Why is it so hard for me to agree and give in and prostrate myself to those I love? And why do I let rage and self-pity rule my better self? It feels like I am not in control as waves of negative emotion hold back the loving and caring impulses, which are present but feel as though they are being seen from a great distance. And the end result is anger begetting more anger.

    Why are other people so ready to believe the worst? And why do they take such glee in seeing me hurt and in pain? It feels like I am destined for scorn regardless of my actions, and it hurts that the ones that I try to help the most seem to appreciate it the least.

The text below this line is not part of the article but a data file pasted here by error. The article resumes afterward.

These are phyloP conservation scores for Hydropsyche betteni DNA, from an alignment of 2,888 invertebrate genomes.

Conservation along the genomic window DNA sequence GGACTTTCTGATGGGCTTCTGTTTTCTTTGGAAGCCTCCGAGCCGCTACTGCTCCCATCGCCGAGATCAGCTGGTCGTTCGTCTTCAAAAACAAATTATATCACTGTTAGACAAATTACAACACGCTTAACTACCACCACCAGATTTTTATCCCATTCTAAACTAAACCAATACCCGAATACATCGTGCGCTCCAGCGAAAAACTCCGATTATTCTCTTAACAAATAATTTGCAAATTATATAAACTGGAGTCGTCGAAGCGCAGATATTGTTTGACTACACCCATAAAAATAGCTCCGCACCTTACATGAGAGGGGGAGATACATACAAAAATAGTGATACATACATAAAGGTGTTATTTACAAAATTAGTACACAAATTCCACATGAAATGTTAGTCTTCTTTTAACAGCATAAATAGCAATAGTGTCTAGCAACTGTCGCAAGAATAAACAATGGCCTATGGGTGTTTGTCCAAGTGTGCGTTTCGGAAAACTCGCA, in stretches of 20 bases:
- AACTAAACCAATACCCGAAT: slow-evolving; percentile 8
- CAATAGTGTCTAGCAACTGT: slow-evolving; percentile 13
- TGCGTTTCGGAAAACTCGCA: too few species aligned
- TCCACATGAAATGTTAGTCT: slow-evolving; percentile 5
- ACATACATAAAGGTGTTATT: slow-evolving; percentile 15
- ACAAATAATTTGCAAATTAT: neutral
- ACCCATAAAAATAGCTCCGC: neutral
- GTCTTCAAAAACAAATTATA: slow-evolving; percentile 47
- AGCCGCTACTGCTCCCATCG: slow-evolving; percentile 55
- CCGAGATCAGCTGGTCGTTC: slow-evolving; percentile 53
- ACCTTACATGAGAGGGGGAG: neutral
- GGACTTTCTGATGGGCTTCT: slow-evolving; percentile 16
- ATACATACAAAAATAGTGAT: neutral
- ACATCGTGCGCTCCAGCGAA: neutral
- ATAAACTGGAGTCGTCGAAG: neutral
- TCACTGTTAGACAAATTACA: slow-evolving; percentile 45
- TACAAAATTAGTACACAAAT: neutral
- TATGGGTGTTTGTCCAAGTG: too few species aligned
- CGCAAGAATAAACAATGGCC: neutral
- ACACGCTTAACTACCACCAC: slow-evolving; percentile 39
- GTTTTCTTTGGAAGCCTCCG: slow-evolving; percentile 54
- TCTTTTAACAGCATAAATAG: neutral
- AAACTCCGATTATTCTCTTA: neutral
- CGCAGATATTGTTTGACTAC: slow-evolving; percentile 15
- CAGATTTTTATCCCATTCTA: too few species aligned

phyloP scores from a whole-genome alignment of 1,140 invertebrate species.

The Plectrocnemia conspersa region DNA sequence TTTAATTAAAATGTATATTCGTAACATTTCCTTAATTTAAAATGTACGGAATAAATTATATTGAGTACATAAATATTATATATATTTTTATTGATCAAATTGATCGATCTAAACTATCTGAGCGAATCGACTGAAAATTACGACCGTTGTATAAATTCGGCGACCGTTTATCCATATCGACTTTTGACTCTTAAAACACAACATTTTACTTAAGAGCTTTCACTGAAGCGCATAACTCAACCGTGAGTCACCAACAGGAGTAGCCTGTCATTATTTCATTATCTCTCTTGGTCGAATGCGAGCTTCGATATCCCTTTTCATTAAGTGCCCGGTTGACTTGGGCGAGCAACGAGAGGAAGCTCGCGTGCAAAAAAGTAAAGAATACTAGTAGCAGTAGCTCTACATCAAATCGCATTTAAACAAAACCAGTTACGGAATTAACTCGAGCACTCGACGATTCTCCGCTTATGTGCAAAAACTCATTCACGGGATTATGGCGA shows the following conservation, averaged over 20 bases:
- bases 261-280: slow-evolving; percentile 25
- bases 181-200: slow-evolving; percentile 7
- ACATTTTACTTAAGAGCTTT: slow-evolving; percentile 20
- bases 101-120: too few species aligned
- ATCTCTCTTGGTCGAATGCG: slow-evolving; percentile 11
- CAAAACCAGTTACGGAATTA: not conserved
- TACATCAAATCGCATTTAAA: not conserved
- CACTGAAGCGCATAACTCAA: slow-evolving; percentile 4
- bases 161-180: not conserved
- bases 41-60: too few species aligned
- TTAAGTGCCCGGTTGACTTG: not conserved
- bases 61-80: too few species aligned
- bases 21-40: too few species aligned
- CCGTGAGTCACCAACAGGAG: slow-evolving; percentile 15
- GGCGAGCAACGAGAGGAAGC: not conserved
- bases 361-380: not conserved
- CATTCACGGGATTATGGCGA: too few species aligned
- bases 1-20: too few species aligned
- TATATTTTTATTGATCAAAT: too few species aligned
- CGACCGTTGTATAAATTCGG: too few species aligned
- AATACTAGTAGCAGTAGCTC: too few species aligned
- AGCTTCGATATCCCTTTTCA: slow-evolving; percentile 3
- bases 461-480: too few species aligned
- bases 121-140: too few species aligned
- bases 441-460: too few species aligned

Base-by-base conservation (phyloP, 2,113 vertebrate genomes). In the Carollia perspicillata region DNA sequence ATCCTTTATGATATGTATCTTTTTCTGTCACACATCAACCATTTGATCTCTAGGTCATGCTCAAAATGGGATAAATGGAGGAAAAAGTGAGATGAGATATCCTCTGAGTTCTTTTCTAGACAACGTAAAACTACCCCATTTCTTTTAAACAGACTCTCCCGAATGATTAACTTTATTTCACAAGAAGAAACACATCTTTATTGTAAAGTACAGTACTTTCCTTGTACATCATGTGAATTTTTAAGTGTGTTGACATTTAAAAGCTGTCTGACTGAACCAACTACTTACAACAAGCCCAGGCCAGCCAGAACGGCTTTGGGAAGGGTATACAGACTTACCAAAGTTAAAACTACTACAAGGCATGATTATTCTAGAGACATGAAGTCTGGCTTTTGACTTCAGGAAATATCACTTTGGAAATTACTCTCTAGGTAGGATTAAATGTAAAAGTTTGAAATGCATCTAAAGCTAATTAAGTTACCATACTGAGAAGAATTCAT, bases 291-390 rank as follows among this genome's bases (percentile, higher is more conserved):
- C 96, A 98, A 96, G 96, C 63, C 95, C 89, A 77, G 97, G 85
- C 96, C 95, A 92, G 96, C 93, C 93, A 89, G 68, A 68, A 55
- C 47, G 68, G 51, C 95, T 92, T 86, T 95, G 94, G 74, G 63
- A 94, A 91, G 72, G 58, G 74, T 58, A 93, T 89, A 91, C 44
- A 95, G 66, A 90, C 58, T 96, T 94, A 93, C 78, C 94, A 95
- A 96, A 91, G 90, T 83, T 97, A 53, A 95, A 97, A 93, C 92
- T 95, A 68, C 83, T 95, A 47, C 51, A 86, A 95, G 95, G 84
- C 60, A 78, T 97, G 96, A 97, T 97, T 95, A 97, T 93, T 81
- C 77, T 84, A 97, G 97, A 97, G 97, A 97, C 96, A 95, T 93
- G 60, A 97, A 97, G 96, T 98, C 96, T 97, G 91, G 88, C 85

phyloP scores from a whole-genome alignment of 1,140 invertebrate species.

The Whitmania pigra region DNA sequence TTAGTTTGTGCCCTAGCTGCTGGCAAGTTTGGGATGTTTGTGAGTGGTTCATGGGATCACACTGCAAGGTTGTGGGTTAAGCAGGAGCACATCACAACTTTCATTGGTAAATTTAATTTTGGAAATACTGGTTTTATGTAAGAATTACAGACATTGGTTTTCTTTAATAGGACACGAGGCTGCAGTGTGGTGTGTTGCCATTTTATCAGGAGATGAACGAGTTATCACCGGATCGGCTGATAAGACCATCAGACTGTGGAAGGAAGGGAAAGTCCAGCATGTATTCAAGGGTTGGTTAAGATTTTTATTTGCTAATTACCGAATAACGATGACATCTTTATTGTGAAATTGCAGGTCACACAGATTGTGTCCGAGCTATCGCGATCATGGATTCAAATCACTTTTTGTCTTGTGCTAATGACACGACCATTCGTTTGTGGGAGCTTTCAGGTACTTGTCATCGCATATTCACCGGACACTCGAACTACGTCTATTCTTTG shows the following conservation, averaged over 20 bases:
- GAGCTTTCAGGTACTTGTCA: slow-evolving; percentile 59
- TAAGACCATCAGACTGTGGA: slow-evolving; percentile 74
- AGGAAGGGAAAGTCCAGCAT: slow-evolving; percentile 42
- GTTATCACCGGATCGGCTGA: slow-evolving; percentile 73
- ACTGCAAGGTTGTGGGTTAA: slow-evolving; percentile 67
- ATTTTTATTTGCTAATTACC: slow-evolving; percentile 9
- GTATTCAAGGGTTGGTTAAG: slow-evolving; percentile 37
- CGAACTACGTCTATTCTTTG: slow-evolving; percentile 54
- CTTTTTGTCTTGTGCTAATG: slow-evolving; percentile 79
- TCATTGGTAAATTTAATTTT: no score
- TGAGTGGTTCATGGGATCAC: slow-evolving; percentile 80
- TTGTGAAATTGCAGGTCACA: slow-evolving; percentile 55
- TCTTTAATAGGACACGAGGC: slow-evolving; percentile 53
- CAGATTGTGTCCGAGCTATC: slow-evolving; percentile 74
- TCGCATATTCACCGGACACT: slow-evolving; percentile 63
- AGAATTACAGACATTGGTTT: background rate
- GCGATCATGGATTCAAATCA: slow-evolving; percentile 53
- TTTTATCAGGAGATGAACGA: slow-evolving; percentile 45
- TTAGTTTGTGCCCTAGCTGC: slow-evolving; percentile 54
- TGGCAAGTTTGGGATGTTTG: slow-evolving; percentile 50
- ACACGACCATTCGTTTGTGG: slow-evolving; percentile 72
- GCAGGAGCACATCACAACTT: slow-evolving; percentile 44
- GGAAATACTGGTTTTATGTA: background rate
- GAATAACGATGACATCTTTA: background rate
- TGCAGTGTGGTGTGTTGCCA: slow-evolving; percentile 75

* * *

    This troika somehow rules my world. Maybe bad timing is in there too, but I don’t know the word for ruling by a gang of four outside of the Cultural Revolution, so we can leave it at three. I curse myself for my own reactions to both imagined and real slights by other people while realizing that it is in so many people’s nature to fail to notice what is right in front of them. It gives me little comfort, however, to recognize that often others are in the wrong. The result is the same.

    I look forward to the time when I can let go of what once was and accept my role in this world for who and what I am. I believe that one day it will happen. I have to.